[Coral-List] Methods for nubbinising tabular corals?

capman at augsburg.edu capman at augsburg.edu
Thu Mar 11 17:34:28 EST 2004

Gel-type superglues can work well for this sort of thing, and are far 
less bulky than epoxy putty or clay.  There are a number of good ones 
marketed for this purpose that are used extensively by reef aquarium 
hobbyists.  You might contact Inland Aquatics in Terre Haute, Indiana 
for suggestions (they have a web site).  Also, if there is a reef 
aquarium society in your area, you would likely find its members to 
be great fonts of knowledge about practical things like this 
involving the propagation and growing of corals....these folks are 
mostly not researchers or even scientists (though some are), but many 
reef aquarium hobbyists are extremely knowledgeable, skilled, and 
clever at working with corals in aquaria (researchers should not 
underestimate the potential value of making connections with advanced 

Recently, one of my students set up a coral growth experiment using 
small (approx 2 cm) Acropora branch tips glued to the ends of 10cm 
lengths of glass rod.  Not all superglues worked equally well for 
her.  Of the brands available locally in the local hardware stores in 
Minnesota (USA), she found that "Duro Quick Gel" worked best (I have 
no idea what brands you would have available though).

Superglues don't always hold coral fragments extremely tightly in my 
experience (especially if the coral is glued to glass), but if the 
coral fragments are healthy they should sheet out at the base and 
attach fairly quickly (depending on species..in our case, the corals 
had firmly attached themselves in no more than a few weeks), and then 
you are home free....attachment will be secure at that point.

To get the best grip with the superglues, the surface you are gluing 
to should probably be a bit rough.  You should also dry the base of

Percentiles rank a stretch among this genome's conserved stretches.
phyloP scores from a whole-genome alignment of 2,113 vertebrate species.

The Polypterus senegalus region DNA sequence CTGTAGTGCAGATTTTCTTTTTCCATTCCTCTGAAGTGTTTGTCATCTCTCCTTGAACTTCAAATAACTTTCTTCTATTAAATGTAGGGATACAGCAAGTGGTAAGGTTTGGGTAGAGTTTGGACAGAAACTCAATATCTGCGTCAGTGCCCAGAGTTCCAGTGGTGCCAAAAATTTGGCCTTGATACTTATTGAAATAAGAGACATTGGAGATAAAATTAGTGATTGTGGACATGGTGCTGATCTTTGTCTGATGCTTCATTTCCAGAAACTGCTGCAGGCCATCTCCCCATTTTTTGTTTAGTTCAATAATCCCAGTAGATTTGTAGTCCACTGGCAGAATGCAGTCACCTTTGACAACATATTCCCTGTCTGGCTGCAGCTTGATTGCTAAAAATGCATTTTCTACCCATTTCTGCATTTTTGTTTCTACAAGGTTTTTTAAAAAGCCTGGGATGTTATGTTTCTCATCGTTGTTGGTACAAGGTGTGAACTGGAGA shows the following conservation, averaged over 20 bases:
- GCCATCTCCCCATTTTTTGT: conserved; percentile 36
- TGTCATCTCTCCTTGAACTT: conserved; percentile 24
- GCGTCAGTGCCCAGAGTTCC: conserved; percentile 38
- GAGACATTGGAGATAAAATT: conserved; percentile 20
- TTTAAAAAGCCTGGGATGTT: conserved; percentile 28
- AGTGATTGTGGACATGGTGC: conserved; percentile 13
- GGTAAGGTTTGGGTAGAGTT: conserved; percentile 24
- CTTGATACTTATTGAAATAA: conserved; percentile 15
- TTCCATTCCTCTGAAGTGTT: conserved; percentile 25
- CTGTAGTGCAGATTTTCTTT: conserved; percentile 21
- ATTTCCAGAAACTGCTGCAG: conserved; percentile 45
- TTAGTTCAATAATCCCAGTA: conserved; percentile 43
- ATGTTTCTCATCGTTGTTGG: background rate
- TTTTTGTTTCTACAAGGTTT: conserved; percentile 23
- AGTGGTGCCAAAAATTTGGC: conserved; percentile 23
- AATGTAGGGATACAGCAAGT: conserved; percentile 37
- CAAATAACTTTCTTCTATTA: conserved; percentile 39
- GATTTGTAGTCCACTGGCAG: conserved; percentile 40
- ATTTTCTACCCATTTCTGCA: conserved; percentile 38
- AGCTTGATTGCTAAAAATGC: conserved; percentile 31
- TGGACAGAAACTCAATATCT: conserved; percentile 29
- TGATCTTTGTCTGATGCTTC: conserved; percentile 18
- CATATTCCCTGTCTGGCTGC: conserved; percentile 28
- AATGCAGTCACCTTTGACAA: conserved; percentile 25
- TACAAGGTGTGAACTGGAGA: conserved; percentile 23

the coral fragment with a paper towel before applying the drop of 
glue (I think there might be advantages to applying the glue directly 
to the base of the coral fragment rather than or in addition to the 
surface you are gluing to), and make sure the surface you are gluing 
to is dry.

I have also heard of people using hot melt glue to attach corals. 
Heat might be an issue of course if the coral fragment is small, but 
such glues can grip quite well and a small dot of glue might be 
enough for a good hold.  I have not tried hot melt glue myself though.

I hope this helps.


Bill Capman
Associate Professor
    and Department Chair
Biology Department
Campus Box 117
Augsburg College
2211 Riverside Ave.
Minneapolis, MN 55454  USA
FAX: 612/330-1076
capman at augsburg.edu

>Dear coral-list,
>I was wondering if anyone had any prior experience with creating nubbins from
>tabular acroporids (A.cytherea, A.clathrata etc) for tank experiments.
>The 'traditional' (vertical) method using plasticine and cups for creating
>nubbins from branching corals doesn't seem applicable - the fragments i am
>using are ~5cm in length, and need to be kept in an 'in-situ' form (i.e.
>horizontal) with minimal contact with live tissue. Any 
>recommendations would be
>greatly appreciated.
>Jez Roff
>"C'est les microbes qui auront le dernier mot"
>  Louis Pasteur
>Coral-List mailing list
>Coral-List at coral.aoml.noaa.gov


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